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Re: Sundry responses of Bois



John Bois wrote:

>>Caitlin R. Kiernan said:
> It certainly seems unlikely  that mammals posed no large-scale threat to 
> dinosaurs until the Latest Cretaceous, when, you suggest, they somehow, 
> suddenly, engaged in a world-wide egg-devouring binge.

This assumes that without an extra-terrestrial event, the paleo biota
should remain in unpunctuated equilibrium.<<

No, it doesn't, actually. 

It's fairly obvious that populations are dynamic enough phenomena, without 
the aid of cataclysmic extraterrestrial influences. Predation does occur and 
it is relevant to the process of natural selection. However, that said, 
demonstrating that egg-eating mammals played a role in the extinction of 
non-avian dinosaurs is another matter. As I said, I don't think anyone here 
will argue that there were not Maestrichtian mammals that ate dinosaur eggs, 
but that's a long, long way from their being a potential factor in 
dinosaurian extinction.

Why suspect mammals as the agent? It seems rather arbitrary. For example, why 
not varanoid lizards? We know that extant varanids are ovivorous, and the 
varanoids experienced their first success in the Late Cretaceous (hence they 
lack the much longer, problematic coexistence with dinosaurs that mammals 
exhibit). If ovivory was the culprit, don't varanoids make a better 
candidate? And if not, why?

>>However, some evidence suggests
the following sequence of events: 1. small dinosaurs disappear towards the
end--a reasonable hypothesis is that this was due to competition or
predation from new mammals and birds; 2. In any case, now that traditional
tormenters were gone, there was relaxation on size constraint for
mammals.<<

What do you mean by "small."? Has anyone ever demonstrated that smaller 
dinosaurs posed more of a threat to mammals than larger dinosaurs? There are 
fairly large carnivorous mammals today (such as wolves) that prey on fairly 
small mammals (such as lemmings). Maestrichtian troodontids surely would have 
found even lemming-sized mammals fair game.

And why do larger mammals pose a greater threat to nesting dinosaurs?

>>In addition to size increase, dentition diversity increases.<<

Can you demonstarte a connection between more complex mammalian teeth and 
ovivory?

Eggs are easy things to break into, even relatively large eggs. Complex teeth 
simply aren't a prerequisite. I'll cite varanoids again. Very good 
egg-eaters; very simple teeth.

>>Lillegraven and Eberle comment in 1999 paper, that in the cross K/T strata
that they studied, the _only_ apparent change was the disappearance of
non-avian dinosaurs.<<

???? Quote Lillegraven and Eberle to this effect. I'm certain they were not 
making a generalization about the whole K/T transition. Unless I've somehow 
missed all those Paleocene ammonites and rudistids . . .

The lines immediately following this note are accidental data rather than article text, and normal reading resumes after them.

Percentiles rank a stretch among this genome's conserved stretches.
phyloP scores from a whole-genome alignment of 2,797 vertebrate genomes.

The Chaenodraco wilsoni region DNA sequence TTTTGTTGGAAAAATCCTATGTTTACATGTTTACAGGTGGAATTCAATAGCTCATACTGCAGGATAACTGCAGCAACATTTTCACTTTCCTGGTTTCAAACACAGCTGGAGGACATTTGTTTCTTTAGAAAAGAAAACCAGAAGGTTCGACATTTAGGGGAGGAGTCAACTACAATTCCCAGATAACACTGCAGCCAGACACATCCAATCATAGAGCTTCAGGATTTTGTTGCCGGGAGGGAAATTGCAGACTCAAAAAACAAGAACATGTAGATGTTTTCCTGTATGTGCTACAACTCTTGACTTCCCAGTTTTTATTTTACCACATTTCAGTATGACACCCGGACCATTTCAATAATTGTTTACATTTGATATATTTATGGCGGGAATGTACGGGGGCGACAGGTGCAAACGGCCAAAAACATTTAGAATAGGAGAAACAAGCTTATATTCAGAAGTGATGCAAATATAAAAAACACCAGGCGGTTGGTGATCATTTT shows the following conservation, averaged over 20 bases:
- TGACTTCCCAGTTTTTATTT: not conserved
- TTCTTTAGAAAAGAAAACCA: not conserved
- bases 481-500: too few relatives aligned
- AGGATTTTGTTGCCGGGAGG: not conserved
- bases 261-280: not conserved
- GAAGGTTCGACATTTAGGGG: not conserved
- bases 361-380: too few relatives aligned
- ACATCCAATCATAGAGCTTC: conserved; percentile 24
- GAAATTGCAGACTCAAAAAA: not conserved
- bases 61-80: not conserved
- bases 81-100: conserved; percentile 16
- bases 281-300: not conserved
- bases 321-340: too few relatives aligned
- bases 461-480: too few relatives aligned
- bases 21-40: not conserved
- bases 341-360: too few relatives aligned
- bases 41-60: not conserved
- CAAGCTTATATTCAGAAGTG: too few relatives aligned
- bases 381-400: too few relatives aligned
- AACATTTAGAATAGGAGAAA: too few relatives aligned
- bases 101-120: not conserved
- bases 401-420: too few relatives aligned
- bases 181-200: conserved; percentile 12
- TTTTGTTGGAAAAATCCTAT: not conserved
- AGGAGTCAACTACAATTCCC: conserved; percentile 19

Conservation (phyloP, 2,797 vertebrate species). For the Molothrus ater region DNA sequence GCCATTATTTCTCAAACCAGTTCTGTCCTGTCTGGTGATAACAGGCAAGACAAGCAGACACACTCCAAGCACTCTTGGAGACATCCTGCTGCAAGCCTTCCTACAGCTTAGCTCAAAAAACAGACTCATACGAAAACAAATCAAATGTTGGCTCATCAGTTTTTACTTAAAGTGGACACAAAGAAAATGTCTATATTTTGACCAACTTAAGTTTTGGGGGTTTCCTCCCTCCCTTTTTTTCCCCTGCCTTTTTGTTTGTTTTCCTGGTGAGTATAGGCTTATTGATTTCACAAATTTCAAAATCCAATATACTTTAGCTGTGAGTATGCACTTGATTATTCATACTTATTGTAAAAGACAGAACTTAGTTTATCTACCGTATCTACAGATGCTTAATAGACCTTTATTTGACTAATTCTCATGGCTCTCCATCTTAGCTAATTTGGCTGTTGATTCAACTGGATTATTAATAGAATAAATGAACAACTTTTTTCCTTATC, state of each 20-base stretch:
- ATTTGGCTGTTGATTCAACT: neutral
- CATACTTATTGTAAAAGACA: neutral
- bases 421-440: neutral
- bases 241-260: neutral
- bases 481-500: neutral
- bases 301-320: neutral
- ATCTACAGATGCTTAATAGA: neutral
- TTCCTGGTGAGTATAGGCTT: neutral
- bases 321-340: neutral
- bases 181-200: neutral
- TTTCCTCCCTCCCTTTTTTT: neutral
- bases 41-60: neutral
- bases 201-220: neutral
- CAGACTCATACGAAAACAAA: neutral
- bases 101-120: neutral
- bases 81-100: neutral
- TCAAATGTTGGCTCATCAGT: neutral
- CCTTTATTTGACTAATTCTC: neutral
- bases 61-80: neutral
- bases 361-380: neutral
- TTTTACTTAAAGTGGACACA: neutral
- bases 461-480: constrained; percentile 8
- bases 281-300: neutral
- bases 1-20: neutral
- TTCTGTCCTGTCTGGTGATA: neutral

>>I, and many paleontologists, find the Alvarez
explanation of dinosaur extinction very unsatisfying.<<

Why? Whether it's true or not, the model satisfies the criteria that would 
have to be satisfied to explain such a global event.

>>My claim that an important
synergistic effect was predation is controversial.  But I'm not sure why.<<

Because there's no evidence to support your claim. I'm not being flippant. 
It's just that simple.

>>If someone discovered big terrestrial egg layers and mammals (particularly 
placentals) living in harmony--without having to hide, I would run away
forever. <<

I'm uncertain as to why marsupials make poorer egg-eaters than placentals, 
but . . . what about the phorusrhacids and diatrymatids? They coexisted with 
far larger mammals than those that tyrannosaurs and ceratopsians would have 
had to contend with. And while I'm sure these large birds probably did have 
eggs eaten by mammals (and reptiles, for that matter) - almost all birds do - 
there seems little reason to suspect ovivory as a casual factor in their 
eventual extinction. If your hypothesis is correct, why were the 
phorusrhacids ever able to *become* dominant predators, after the blow dealt 
to the dinosaurs by the Maestrichtian egg-eaters?

And why do we exclude crocodilians and turtles from the threat of extinction 
by ovivory? There are plenty of extant mammals larger than the largest 
Maestrichtian mammals that inhabit the wetlands where crocodilians lay eggs, 
and even larger predatory mammals have access to the beaches where sea 
turtles lay eggs. 

And what about _Megalania prisca_ in Australia? How did it survive to become 
a top-level predator with so many marsupial egg-eaters, not to mention murid 
rodents?

You can't protect your hypothesis by pleading special cases for these obvious 
problems.

>>As far as I know, the "out-dated" version was rather perfunctory (mammals
eat dino eggs).  My version has many more bells and whistles.  In any case,
age of an hypothesis is only relevant if new information has made it
illogical.<<

The earlier version of this idea was largely based on a) a need to explain 
the disappearance of dinosaurs, b) a mistaken view of dinosaurs as 
"reptiles", and c) the idea that mammals are innately "superior" to 
dinosaurs. We now have new data that does, indeed, render the hypothesis 
positing ovivorous mammals as the culprit in dinosaurian extinction obsolete. 
As the evidence of a cosmological and/or cataclysmic geological agent/s grows 
more weighty, the need to search for other causes diminishes, especially 
causes as far-fetched as sudden, worldwide predation by Maestrichtain 
egg-eating mammals.

In short (again), you have no new evidence to present (or you aren't 
presenting it). We have a set of explanations that already work far better 
than your hypothesis (whether they're the truth or not). Therefore, there is 
no need to take this idea, of extinction via egg predation, off the shelf and 
dust it off for reconsideration.

Caitlin R. Kiernan